empty Slice of Life

Never Too Late

Beit Shemesh is a frequent destination for many who make aliyah to Israel. But this past summer,...

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As we get deeper into the coronavirus crisis, I’m finding these articles increasingly difficult to write. Who can sit and write during a time like this? Who can even sit? I find myself flitting around my house from one activity to another, my mind racing from one thought to the next at lightning speed. As one day blends into the next, I even lose track of time. What can I write? So many people are sick and dying. So many tragedies. So much suffering and fear. I’ve written about subjective fear in these pages in the past, but I don’t believe there is anybody on this earth who would not agree that these are terrifying times. I can barely look at the news, particularly the news coming out of New York. I hear what is going on in our communities and I want to run away. I am worried about friends, family, our communities, and all of mankind. I contact my friends with trepidation. So many of them have the virus or have family members who have it. My T’hilim list grows and grows.

In the olden days of several weeks ago, I used to take a daily power walk around the main street of Ramat Beit Shemesh Alef. I was always struck by the fact that people living in the same community and walking down the same street can be living in extremely different realities. One person may be shopping for food to serve at a sheva brachos, while another may have just gotten up from shiv’ah. One may be coming from a home filled with excitement due to an upcoming wedding, while another comes from a more somber home dealing with the illness of a loved one. All these realities converge on the street as each person goes about his business. People simultaneously move around in the bubbles of their lives. At times, one bubble will bump into another. While our inner worlds may look drastically different, it may not seem obvious, since on an external level we all have to do the activities that all people must do in order to function.

These are challenging times. We are all in the trenches of something that we’ve never ever seen the likes of. And so many things are happening at the same time, things moving so quickly, that it’s hard to keep up. Here in Israel, we’ve experienced a hurricane with unprecedented winds that knocked down trees and caused power outages. It looked like the world was coming to an end. But that was last week. Old news. And, of course, it goes without saying that we have the usual politics here. My kids have begged me to stop listening to the news in the hopes that I will stop screaming. But nothing is on the minds of people anywhere nearly as much as the coronavirus. Luckily, the powers that be in this country took the threat very seriously immediately. But it took time for that awareness to filter down to the rest of us regular people. But we are catching up. And fast.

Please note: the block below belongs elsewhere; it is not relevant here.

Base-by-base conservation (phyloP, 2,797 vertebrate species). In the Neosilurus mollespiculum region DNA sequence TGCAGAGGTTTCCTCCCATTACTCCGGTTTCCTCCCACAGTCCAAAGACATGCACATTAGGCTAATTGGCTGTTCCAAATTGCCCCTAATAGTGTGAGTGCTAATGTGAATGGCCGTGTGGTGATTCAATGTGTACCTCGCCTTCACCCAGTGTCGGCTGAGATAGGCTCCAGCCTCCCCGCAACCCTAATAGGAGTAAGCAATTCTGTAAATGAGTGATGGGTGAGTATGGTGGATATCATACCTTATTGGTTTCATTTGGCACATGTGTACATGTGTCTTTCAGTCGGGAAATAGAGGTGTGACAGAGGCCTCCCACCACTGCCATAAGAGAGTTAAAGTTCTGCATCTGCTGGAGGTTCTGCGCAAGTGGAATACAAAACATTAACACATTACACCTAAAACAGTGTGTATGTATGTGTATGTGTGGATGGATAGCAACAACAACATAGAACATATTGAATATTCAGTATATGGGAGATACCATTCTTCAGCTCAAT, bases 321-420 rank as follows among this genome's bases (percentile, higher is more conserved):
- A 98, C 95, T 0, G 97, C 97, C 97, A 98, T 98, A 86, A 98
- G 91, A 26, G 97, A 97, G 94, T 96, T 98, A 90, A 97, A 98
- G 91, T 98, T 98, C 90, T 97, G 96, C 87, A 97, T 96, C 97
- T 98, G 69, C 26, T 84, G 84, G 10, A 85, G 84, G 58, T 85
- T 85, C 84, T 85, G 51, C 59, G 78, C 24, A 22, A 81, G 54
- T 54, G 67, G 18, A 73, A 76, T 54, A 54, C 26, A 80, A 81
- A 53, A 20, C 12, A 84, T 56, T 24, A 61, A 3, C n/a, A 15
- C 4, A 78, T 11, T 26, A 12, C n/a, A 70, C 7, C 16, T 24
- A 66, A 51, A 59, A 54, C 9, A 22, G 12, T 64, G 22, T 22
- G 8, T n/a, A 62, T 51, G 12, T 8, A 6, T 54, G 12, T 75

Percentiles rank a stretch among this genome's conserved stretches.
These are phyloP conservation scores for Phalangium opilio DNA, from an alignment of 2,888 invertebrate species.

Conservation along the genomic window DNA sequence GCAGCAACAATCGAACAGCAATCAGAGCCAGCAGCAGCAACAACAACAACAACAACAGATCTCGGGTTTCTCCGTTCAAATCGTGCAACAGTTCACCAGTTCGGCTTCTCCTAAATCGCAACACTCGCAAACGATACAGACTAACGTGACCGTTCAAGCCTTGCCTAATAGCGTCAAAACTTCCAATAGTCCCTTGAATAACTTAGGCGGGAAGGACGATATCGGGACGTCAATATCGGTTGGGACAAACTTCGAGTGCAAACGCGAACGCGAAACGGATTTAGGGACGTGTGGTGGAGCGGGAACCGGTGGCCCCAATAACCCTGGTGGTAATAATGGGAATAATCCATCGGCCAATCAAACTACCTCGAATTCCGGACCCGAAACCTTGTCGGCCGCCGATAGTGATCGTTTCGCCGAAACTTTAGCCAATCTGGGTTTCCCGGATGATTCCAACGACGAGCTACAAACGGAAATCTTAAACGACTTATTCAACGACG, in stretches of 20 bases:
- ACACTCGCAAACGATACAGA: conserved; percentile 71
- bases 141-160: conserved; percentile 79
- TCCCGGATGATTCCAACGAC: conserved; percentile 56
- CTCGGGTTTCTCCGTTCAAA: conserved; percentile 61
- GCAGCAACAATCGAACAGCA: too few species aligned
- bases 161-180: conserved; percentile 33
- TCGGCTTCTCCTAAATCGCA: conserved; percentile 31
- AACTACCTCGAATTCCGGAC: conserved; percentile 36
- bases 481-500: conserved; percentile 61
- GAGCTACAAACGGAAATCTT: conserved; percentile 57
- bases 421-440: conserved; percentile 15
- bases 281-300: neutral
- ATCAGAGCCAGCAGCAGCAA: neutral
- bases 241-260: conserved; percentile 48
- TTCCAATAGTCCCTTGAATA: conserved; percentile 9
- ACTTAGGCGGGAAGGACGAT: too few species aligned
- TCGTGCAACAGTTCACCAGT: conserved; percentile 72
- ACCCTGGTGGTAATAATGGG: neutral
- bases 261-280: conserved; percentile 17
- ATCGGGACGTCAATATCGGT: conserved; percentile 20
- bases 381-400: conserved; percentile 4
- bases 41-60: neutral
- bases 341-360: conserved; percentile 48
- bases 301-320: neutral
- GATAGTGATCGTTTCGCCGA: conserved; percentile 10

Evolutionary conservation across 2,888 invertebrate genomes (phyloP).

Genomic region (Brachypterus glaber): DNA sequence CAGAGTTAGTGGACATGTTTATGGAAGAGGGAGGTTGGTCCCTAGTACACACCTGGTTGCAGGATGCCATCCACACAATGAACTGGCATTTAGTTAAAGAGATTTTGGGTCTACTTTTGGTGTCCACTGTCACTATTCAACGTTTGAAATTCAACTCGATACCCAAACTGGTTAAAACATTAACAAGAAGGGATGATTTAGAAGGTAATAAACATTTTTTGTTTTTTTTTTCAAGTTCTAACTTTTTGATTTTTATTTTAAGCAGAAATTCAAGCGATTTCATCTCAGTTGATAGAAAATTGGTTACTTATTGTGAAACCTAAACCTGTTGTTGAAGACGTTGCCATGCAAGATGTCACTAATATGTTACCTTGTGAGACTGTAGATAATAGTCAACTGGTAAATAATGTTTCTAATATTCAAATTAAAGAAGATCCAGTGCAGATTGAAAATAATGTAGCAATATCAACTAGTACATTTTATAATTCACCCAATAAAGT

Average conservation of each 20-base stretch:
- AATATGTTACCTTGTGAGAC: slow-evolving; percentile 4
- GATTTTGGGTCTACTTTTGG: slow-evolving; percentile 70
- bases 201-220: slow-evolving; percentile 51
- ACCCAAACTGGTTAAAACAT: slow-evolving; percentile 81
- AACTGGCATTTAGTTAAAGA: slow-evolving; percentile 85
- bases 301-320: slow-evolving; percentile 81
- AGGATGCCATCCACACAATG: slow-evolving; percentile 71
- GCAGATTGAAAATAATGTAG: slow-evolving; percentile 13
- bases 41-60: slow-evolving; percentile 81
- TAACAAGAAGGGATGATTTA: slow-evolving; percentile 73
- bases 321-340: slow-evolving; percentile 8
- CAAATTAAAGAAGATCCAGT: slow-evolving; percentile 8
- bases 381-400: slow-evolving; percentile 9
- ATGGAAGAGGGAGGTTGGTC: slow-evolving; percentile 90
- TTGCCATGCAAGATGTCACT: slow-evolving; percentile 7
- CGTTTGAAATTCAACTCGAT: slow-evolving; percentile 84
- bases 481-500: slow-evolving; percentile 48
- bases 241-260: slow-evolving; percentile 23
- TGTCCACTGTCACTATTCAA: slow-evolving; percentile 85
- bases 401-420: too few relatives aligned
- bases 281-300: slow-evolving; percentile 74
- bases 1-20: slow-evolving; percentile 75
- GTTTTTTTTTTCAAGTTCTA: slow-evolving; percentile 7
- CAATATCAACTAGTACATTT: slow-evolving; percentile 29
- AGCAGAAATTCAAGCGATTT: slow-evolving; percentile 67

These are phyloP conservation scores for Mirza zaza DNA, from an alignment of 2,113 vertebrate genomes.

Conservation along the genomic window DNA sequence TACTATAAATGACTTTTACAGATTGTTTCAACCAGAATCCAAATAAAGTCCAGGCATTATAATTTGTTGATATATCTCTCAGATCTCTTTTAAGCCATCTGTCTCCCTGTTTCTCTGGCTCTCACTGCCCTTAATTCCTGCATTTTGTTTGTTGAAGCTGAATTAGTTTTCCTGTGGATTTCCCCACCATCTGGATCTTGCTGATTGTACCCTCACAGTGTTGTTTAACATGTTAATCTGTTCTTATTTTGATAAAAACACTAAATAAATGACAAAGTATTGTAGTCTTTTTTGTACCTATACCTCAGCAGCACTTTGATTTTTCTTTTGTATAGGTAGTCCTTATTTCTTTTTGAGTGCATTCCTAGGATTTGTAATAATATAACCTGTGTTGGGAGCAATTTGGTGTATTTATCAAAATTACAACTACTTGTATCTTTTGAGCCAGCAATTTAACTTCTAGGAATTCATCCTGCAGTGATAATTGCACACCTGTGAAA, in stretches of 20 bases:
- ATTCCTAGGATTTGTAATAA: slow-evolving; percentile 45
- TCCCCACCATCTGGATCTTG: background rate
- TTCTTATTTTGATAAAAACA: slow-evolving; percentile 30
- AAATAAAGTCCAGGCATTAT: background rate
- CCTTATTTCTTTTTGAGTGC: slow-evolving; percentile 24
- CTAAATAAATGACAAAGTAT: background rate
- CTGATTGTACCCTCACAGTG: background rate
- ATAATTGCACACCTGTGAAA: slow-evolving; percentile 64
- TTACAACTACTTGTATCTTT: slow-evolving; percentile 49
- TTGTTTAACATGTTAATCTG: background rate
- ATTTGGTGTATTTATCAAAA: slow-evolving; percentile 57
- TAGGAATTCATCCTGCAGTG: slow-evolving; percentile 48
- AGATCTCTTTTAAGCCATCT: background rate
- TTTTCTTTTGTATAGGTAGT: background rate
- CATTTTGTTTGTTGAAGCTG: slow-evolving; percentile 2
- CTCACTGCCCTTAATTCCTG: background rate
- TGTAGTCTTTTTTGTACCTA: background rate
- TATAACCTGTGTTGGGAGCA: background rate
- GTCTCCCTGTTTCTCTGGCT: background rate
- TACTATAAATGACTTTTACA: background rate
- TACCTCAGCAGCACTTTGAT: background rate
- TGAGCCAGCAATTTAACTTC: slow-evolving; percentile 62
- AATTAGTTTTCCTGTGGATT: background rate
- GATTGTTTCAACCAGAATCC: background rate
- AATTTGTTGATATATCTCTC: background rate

My family likes to travel. We love basking in the beauty of breathtaking scenery, as well as meeting frum Jews wherever we can find them. It’s an expensive hobby, so we try to keep costs down where we can. We book the cheapest flights possible, often with one or more stopovers, and we happily volunteer to be bumped from our flights when our schedules permit. We don’t order seats, and we take a minimal amount of baggage so as not to incur additional fees. Our accommodations are not usually of the highest standards, and our family subsists mainly on peanut butter and tuna sandwiches. We view ourselves as simple people with a strong desire to broaden ourselves and see the world.

 When I got married, I didn’t have a whole lot of kitchen experience. As a matter of fact, when I was a child, I believed that when girls got married, they would wake up the next morning and magically know how to cook. Well, alas! Such is not the case.

I’m trying. Really! I am! But it is difficult for me. My father was the gadget king. He bought every new technological piece of equipment as soon as it hit the market, especially when it came to recording devices, which he used to tape (record in old jargon) every shiur ever given. He figured out how to use them with ease and thoroughly enjoyed every minute of tinkering with them. I did not inherit this gene, not even recessively. I would call myself technologically challenged. I’m always trying to keep up, but since this doesn’t come to me naturally, by the time I get it, all that I’ve learned becomes outdated. I understand that along with progress comes improved efficiency, but that’s only when things work as they should and one understands how they work, which I often don’t. Children seem to be born with this knowledge, and I imagine the day when newborns will be able to request full service from their mothers with the swipe of a finger. They will be able to place orders with Amazon in utero, with free shipping for waterproof products costing over $50. Even though I am challenged, I continue to persevere.